In an odd sort of way, Morton Thiokol was the catalyst that made me quit my job and move back to Connecticut. I was working for a bottled water company in '02, and Thiokol was my largest customer. I'd pull into their receiving warehouse, and a guy would forklift all the racks of water off, and then load racks of empties back on. 10 minutes, day done. Drive 90 minutes back to SLC and go home. Then one day they decided that they wanted ME to start delivering the water to the entire facility, about 50 buildings. 10 minutes would've turned into 8 hours. That, timed with Rush's announcement that the Vapor Trails tour would begin in Hartford, sealed the deal. Quit my job and moved home.

I used to wonder where on the facility the discovery was made that the O-rings were faulty.

Hey...where's Perry?


#26 GhostWriter

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Posted 29 January 2016 - 12:35 PM

In an odd sort of way, Morton Thiokol was the catalyst that made me quit my job and move back to Connecticut. I was working for a bottled water company in '02, and Thiokol was my largest customer. I'd pull into their receiving warehouse, and a guy would forklift all the racks of water off, and then load racks of empties back on. 10 minutes, day done. Drive 90 minutes back to SLC and go home. Then one day they decided that they wanted ME to start delivering the water to the entire facility, about 50 buildings. 10 minutes would've turned into 8 hours. That, timed with Rush's announcement that the Vapor Trails tour would begin in Hartford, sealed the deal. Quit my job and moved home.

I used to wonder where on the facility the discovery was made that the O-rings were faulty.

 

So some engineer was dehydrated, mind not functioning properly, made some bad O-rings.....way to go ATW.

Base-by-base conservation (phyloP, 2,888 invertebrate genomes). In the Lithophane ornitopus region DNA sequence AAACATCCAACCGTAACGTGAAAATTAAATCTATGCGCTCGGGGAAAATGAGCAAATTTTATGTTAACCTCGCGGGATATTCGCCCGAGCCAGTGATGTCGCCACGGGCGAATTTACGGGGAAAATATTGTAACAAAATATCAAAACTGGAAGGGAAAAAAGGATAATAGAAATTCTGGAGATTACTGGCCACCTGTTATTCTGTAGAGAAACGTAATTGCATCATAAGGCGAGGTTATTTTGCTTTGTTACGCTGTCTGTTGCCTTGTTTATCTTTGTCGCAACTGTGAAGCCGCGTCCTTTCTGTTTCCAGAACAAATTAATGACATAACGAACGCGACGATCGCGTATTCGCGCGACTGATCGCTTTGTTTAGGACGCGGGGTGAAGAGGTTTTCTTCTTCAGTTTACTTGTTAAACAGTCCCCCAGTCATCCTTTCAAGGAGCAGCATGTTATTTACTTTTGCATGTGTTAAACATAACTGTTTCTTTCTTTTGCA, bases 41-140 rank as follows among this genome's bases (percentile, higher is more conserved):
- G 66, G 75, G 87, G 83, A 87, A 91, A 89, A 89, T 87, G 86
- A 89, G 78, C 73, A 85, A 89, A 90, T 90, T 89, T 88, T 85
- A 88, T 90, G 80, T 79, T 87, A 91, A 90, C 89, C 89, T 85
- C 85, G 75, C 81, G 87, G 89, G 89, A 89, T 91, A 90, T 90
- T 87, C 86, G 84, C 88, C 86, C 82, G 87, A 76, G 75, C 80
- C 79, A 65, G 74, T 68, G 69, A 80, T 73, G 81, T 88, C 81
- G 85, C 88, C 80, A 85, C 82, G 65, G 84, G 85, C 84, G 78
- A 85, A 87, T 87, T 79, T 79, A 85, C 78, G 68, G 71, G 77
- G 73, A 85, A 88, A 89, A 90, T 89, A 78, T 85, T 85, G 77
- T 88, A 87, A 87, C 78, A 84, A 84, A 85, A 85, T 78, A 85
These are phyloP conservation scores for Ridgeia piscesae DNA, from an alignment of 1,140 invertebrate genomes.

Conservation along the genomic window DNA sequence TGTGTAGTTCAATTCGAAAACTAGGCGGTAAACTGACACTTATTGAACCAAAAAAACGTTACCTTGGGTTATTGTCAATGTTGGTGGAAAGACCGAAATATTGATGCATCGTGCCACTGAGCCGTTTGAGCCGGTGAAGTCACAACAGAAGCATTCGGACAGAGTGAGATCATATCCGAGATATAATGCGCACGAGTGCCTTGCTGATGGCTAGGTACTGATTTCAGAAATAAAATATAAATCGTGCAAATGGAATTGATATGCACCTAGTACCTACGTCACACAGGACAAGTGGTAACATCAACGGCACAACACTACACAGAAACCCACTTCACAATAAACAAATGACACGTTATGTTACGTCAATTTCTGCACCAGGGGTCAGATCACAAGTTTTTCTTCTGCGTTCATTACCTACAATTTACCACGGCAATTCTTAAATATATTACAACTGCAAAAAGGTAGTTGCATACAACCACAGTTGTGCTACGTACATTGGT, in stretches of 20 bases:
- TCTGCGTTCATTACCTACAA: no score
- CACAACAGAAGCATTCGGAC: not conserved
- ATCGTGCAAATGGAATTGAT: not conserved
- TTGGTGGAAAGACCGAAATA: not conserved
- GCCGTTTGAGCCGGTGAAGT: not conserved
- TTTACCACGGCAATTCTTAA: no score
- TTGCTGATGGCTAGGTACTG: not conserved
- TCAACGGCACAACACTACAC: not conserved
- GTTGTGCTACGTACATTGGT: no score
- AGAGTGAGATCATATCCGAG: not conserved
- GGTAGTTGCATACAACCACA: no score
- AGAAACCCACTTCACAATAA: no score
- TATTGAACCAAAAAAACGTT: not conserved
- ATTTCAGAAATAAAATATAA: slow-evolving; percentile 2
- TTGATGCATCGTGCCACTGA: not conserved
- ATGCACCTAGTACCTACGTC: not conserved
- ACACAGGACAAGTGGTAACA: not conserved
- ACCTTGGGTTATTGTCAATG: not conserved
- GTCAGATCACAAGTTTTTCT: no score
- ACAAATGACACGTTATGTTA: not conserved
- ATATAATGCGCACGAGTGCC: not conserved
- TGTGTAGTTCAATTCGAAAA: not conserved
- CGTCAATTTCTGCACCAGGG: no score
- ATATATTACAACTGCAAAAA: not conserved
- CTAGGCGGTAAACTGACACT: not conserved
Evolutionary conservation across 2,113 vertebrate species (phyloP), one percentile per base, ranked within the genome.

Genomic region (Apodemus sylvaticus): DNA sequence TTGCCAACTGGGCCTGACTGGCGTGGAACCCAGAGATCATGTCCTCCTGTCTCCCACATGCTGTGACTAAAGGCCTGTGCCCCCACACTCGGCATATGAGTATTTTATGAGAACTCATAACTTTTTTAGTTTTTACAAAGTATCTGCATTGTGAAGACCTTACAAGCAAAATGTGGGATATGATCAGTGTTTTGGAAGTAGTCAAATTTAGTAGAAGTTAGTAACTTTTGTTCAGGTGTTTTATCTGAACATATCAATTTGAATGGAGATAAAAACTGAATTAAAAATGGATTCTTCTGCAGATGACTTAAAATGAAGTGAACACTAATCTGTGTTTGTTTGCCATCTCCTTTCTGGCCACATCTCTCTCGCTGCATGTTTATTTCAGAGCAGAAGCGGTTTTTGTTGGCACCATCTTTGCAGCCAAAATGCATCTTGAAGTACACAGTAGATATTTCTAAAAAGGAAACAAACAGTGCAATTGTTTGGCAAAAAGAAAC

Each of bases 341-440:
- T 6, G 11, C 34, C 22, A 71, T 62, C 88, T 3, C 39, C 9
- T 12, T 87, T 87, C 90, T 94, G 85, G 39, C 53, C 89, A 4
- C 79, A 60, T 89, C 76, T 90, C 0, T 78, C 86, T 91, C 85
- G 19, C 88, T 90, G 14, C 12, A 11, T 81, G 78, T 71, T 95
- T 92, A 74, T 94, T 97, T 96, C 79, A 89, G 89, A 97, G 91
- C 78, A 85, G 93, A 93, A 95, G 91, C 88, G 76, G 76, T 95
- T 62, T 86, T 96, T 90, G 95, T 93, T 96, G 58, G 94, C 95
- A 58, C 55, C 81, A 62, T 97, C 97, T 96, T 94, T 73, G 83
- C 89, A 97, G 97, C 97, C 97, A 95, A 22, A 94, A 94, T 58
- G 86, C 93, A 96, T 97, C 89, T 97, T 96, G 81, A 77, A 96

It is true, that a little philosophy inclineth man's mind to atheism; but depth in philosophy bringeth men's minds about to religion.

- Francis Bacon

 


#27 Greg

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Posted 30 January 2016 - 12:17 AM

Yea, thanks AtW.  You suck...



#28 Always the Winner

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Posted 30 January 2016 - 12:31 AM

Bullshit. I trained my own replacement, because I'm that kinda guy. Who knows how long he lasted....

Hey...where's Perry?


#29 Hemisfears

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Posted 30 January 2016 - 11:38 AM

More than 30 years ago, NASA launched seven crew members to space on the space shuttle Challenger, but they never got there.

Seventy-three seconds after lift-off, one of the shuttle's fuel tanks failed, generating a rapid cascade of events that culminated with a fireball in the sky, eventually killing all the passengers on board.

While we all probably know this story, there's another equally tragic account from engineer Bob Ebeling that strikes a chord with us for a different reason.

The night before the disaster, Ebeling, along with four other engineers, had tried to halt the launch, according to an exclusive interview from NPR with Ebeling.

The five engineers worked for NASA contractor Morton Thiokol, who manufactured the shuttle's rocket boosters — the two rockets on either side of a shuttle that fired upon lift off.

They knew that this mission would involve the coldest launch in history, and that the shuttle's rocket boosters weren't designed to function properly under such extreme temperatures.

The night before the explosion, Ebeling said in the NPR interview, he'd told his wife: "It's going to blow up."

Thirty years later, he still suffers from guilt.

"I think that was one of the mistakes that God made," Ebeling says softly during the interview. "He shouldn't have picked me for the job. But next time I talk to him, I'm gonna ask him, 'Why me? You picked a loser.'"

 

http://www.businessi...rs-later-2016-1